Forum for Science, Industry and Business

Sponsored by:     3M 
Search our Site:

 

Nanoscale factories built to order

03.11.2016

Performing chemical reactions inside tiny droplets can help manufacturers develop greener processes for coating drugs.

A discovery led by Singapore's Agency for Science, Technology and Research (A*STAR) could lead to improvements in the way drugs are delivered to the right parts of the body by uncovering the mechanisms that help oil, water, and free radicals mix in tiny droplets [1][2].


Understanding how radical fragments (red spheres) react with surrounding water molecules to create hydroxyl radicals, while leaving behind hydrophobic residues (black), can help green chemistry researchers. © 2016 A*STAR Institute of Chemical and Engineering Sciences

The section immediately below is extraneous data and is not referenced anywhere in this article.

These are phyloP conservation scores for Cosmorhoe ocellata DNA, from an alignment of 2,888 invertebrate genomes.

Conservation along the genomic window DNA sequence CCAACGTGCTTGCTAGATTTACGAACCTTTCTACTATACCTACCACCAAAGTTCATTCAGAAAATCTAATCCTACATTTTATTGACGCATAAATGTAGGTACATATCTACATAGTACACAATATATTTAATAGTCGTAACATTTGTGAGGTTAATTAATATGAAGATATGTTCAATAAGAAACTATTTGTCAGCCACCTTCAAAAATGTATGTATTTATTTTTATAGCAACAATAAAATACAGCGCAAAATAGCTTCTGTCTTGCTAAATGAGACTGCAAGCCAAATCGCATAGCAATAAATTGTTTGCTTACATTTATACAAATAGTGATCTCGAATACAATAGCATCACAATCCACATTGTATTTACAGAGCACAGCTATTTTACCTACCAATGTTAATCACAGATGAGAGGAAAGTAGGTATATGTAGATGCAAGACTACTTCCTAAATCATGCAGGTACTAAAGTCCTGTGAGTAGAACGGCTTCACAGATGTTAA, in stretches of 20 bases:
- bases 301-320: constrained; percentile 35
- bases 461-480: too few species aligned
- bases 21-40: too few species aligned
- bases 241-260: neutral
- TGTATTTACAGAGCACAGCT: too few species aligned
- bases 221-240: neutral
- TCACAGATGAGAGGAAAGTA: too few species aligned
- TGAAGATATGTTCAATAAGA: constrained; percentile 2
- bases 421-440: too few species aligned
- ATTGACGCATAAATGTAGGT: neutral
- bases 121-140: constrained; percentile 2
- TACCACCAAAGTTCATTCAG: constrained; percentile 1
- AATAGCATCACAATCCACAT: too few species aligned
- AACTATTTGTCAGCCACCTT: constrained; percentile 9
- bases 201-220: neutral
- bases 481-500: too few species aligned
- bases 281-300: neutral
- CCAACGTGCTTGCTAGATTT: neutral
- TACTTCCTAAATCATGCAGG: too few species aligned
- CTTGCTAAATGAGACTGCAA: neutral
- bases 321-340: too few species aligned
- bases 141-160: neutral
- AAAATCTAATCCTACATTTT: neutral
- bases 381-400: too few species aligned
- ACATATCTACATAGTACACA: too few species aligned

Emulsion polymerization is an emerging technology used to produce enormous chain-like molecules called polymers inside oil-filled drops suspended in water. This approach enables producers of goods such as latex paints to do away with traditional oil-based solvents, which helps them meet stricter environmental controls. Recently, researchers have discovered that ‘mini-emulsions’, in which droplets are shrunk to nanoscale sizes using powerful blenders and stabilized with fatty molecules, can produce nanoparticles for applications including controlled drug release.